Taking Care While Traveling

Taking Care While Traveling

Avoiding Food Poisoning and Other Illnesses While Traveling

Thirty to 70 percent of travelers are forced to bring their vacation to a screeching halt due to the sudden onset of food poisoning. In some instances, symptoms may begin to surface within hours of eating the contaminated food.

For retirees who enjoy traveling this can be especially harmful, as food poisoning can cause many long-term problems in older adults. Where a younger person could recover quickly, an older person has a harder time fighting the illness.

Prevention is key when dealing with foodborne illness. So while traveling, be mindful and avoid these foods to further your prevention methods:

  • Rare and raw meat and poultry
  • Raw sprouts like alfalfa, clover, radish and bean sprouts
  • Cookie dough, homemade ice cream, cake batter, or any other food or beverage that may contain raw or undercooked eggs
  • Soft cheeses like feta, Camembert, Brie, any blue-veined cheese or unpasteurized cheese
  • Uncooked luncheon meat, deli meat and hot dogs
  • Pates or meat spreads

The focus of food poisoning is usually concentrated on the meals consumed while traveling, but unsafe beverages are equally responsible for causing the illness. When exploring the world, here are a few tips to consider:

Skip the Buffet

Regardless of where you are, buffet-style settings typically serve dishes that are frequently reheated and left sitting out for long periods of time, posing a greater risk of contamination.

This includes, but isn’t limited to, meats, dairy products, soups, salads and sauces.

Instead, opt for meals that are freshly prepared and served hot to order.

Street Vendor Temptation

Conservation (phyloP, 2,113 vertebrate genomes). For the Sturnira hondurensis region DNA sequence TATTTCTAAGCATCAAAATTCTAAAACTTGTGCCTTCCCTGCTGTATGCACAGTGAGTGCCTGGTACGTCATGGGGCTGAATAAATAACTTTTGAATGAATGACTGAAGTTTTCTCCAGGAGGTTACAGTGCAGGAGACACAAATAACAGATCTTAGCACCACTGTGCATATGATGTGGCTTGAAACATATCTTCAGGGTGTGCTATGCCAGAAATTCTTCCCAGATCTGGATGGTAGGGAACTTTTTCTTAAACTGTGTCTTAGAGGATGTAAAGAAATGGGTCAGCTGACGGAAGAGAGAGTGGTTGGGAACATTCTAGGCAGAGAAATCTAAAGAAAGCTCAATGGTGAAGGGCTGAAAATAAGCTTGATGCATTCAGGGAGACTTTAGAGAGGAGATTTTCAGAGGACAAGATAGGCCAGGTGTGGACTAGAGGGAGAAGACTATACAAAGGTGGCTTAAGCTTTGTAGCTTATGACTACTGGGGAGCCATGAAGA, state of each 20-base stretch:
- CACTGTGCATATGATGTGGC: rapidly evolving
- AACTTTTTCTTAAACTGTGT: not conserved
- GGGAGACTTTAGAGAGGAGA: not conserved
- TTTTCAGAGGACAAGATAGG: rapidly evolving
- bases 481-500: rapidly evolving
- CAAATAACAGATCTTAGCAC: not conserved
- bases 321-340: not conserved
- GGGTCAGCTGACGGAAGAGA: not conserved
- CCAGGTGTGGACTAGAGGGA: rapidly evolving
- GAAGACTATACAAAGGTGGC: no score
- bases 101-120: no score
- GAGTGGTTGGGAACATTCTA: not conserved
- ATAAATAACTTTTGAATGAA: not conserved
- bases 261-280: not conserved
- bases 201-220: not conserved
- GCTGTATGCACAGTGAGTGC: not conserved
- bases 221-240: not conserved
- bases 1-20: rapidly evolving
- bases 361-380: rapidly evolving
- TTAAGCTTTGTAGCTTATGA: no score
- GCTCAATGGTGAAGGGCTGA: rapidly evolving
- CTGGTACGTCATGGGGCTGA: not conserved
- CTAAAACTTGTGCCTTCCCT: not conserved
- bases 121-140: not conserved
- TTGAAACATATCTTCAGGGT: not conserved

While you’re caught up in the beautiful atmosphere of an exotic new location, it’s easy to be tempted to submerge yourself in the country’s culture. Purchasing food from street vendors is usually a part of the package.

Unfortunately, health officials advise you to steer clear of foods offered by vendors on the street for the same reasons buffets should be avoided.

Peeled Produce

You may wish to maintain your diet while you’re traveling, but doing so may put you at risk. Stick to fruits and vegetables you are able to peel on your own when you’re away from home.

Bananas, avocados and oranges are all safe examples. Grapes, berries, lettuce, and other sliced or unpeeled fruits and vegetables may have been washed in contaminated water, increasing your risk of developing foodborne illness.

Bottled Is Best

Using bottled water for drinking, mixing baby formula, or brushing your teeth is your safest option. Avoid water that comes from a tap, well or stream at any cost.

If you absolutely must drink water from local sources, boil it for at least three minutes before consuming. All coffee or tea should be piping hot before you drink it.

Do not request ice cubes in your drink for risk of it being made from contaminated sources. Any beverage you can open and break the seal yourself is safe to drink after you’ve wiped off the rim or mouthpiece.

Before swimming in local water supplies, check with an official or tour guide to verify the water is safe. Keep your mouth closed the entire time, even when rinsing off in the shower.

The microorganisms that cause food poisoning can penetrate your body in a number of ways.

This doesn’t mean you shouldn’t go out and explore the world — it only means that you should take the necessary precautions to be safe.

Be Proactive

If you are planning to head to a location with a high risk of contaminated food, it may be best for you to plan ahead. Doctors suggest taking bismuth subsalicylate (Pepto-Bismol) with you on your trip.

The active ingredient in Pepto-Bismol greatly reduces your chances of developing traveler’s diarrhea if two liquid ounces or two chewable tablets are taken four times every day while you are away. Dropping from a 40 percent to 14 percent risk of getting sick, it’s worth the extra luggage space.